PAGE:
A few weeks ago, we had a great worship service at one of the churches I serve. We were commemorating the founders of the original congregation that produced the two present congregations that I serve. The original building is still standing and we had planned on holding the service in the building until we found out that for safety reasons, the old wood stove and stove pipe had been removed. Since this was October in Nova Scotia, we decided to hold the service in a local community hall.
We had a great service–the attendance was good, the hall was warm, the music was great, the sermon was short and the potluck lunch was great as always. We had time to talk and laugh and share together. There were some visitors and everything worked well. The hall committee refunded our rental fee and offered to work with us if we wanted to hold worship there at other times, which gives us some options during the winter shut down of our regular buildings. The sixteen of us at the worship service went home having experienced a real spiritual lift.
Skip ahead a week. At 10:30, when worship was supposed to start, there were three people and me–but one had to leave because the building was too cold and she is particularly sensitive to cold. As she left, another person came. And just as I was wondering what we would do, a couple of others came, relatively new people. So, the six of us worshipped. As worship with six people goes, it wasn’t bad. Two of the ladies carried us in singing the hymns a capella, there was some good discussion during the sermon with an insightful and important question coming from one of the new people, showing that he understood and liked our somewhat non-traditional format.
But after the high of the week before, it was a bit of a let-down. But for me, it was only a bit of a let-down and only because the week before had set a high standard. Fortunately, I had to foresight to plan for the let down. Well, it is probably more honest and accurate to say that the Spirit was inspiring me to plan for the let down. I went to the second worship expecting less than the week before.
First, I knew that the attendance would be way down. Two regulars would be away, the people from the city were not visiting that weekend, another was away for medical reasons. I knew we would be way down in attendance–when 15 is a high number, it doesn’t take too many to drastically reduce the attendance. In a congregation of 100, having 10 not attend is barely noticeable–but when 15 is a season high, missing 10 is extremely noticeable.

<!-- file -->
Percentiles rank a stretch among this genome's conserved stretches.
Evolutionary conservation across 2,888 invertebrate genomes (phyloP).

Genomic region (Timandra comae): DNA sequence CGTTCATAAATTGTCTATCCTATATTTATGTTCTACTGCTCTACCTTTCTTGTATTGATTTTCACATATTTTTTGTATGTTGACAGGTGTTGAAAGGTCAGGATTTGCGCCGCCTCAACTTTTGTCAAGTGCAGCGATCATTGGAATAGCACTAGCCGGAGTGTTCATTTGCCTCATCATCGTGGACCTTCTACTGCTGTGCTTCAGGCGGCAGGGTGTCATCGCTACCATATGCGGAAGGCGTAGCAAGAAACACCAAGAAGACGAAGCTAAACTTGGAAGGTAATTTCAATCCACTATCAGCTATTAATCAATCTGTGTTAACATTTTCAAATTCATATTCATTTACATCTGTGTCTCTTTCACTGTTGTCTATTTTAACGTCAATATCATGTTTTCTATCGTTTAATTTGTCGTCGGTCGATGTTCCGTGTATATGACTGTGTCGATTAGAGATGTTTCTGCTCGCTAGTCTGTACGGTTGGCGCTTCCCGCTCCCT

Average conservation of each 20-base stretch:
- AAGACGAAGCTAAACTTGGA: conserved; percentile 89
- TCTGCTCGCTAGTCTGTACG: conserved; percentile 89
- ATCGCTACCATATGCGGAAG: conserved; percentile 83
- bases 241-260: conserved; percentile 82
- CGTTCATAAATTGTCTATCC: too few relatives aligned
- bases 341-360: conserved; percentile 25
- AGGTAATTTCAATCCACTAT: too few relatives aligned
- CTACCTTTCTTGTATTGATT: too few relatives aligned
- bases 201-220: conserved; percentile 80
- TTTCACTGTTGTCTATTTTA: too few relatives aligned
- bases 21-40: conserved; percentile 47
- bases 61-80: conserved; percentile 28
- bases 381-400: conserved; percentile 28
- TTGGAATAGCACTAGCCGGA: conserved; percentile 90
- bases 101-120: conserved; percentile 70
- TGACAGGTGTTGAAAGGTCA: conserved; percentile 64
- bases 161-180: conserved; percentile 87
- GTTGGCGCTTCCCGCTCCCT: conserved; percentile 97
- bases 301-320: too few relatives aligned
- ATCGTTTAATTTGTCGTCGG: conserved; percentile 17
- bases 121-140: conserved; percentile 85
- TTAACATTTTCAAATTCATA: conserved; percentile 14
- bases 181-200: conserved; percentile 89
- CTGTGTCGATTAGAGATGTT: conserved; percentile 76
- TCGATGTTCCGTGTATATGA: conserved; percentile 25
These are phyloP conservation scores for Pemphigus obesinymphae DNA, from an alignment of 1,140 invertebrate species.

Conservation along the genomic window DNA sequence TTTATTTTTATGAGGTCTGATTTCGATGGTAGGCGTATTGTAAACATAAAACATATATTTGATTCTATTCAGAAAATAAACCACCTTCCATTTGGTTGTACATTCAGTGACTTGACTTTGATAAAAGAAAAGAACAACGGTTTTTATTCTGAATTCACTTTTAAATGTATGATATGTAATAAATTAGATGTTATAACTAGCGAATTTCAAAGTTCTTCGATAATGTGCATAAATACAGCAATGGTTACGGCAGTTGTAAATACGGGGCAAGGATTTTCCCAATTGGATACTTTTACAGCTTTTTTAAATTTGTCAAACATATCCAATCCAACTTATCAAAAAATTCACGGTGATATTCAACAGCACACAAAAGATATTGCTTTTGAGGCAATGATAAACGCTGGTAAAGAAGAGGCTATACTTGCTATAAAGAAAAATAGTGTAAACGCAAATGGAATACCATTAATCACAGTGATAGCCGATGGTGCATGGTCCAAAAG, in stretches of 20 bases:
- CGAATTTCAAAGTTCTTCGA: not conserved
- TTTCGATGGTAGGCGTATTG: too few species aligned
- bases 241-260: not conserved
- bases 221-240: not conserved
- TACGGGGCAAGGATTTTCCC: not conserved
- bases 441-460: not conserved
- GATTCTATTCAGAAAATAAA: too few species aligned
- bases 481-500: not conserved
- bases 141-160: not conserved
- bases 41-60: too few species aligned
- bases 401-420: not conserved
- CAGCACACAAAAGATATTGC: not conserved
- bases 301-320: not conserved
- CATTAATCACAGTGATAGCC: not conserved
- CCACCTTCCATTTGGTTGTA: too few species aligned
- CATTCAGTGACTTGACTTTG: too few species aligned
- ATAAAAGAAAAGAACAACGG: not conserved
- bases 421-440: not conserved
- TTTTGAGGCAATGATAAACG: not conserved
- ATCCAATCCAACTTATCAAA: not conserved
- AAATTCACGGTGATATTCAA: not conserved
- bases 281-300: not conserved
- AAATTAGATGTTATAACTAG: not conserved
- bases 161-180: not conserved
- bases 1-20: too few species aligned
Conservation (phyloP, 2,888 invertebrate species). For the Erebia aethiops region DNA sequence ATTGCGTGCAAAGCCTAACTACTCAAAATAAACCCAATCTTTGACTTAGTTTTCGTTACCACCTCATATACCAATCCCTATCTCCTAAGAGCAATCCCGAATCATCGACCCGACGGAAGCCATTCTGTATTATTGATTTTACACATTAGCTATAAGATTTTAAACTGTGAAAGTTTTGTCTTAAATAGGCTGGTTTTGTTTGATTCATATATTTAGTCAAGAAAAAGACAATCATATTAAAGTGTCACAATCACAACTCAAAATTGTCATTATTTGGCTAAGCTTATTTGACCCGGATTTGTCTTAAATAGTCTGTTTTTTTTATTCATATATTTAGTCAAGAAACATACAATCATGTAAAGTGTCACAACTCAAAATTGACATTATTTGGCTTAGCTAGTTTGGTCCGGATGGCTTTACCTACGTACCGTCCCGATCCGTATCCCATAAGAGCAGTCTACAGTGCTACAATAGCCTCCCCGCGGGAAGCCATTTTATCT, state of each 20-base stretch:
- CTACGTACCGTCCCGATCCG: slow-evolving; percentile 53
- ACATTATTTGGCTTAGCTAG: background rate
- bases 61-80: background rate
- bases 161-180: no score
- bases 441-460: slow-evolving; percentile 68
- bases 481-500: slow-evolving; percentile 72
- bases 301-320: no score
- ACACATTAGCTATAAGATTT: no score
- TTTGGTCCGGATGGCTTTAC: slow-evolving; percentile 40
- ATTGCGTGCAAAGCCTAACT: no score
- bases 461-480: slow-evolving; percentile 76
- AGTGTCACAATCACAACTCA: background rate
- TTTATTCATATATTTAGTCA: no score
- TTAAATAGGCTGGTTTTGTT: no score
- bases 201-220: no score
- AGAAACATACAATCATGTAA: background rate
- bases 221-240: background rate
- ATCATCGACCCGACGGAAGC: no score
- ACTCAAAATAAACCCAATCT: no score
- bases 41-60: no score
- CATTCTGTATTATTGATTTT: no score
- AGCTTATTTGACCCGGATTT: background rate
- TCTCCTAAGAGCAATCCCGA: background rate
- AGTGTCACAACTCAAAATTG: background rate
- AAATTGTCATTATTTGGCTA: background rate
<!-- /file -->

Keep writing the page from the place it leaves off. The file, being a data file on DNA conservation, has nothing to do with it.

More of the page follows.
The low attendance, the lack of music to accompany our singing, the cold building–all of this combined to make the second worship much less exciting and sparkling than the one the week before. But the truth is that this second worship is much closer to our norm–and wasn’t even our lowest attendance this year.
Being prepared for the contrast helped me a great deal. I didn’t go home after the worship with the same spiritual high of the week before but I also didn’t go home in a dark down of depression. I went home, had lunch and a short nap and headerd out for worship at the other churches I serve.
I think I am learning something. It isn’t totally clear in my mind yet and I probably have more to learn but I think it involves accepting what is for what it is, not getting upset for what it isn’t. That was easy to do with the first worship service because everything was so great. But it was a bit harder for the second because it was such a contrast to the first one.
But God was present at both services; we opened ourselves in worship at both services and we were aware of the presence of God in our midst. We missed our regulars who weren’t with us at both services and we welcomed our visitors at both services and they seemed to feel at home. While I would have liked a bit more of the numbers and feelings of the earlier service at the second service, both did what they were supposed to do–and what more can we really ask?
May the peace of God be with you.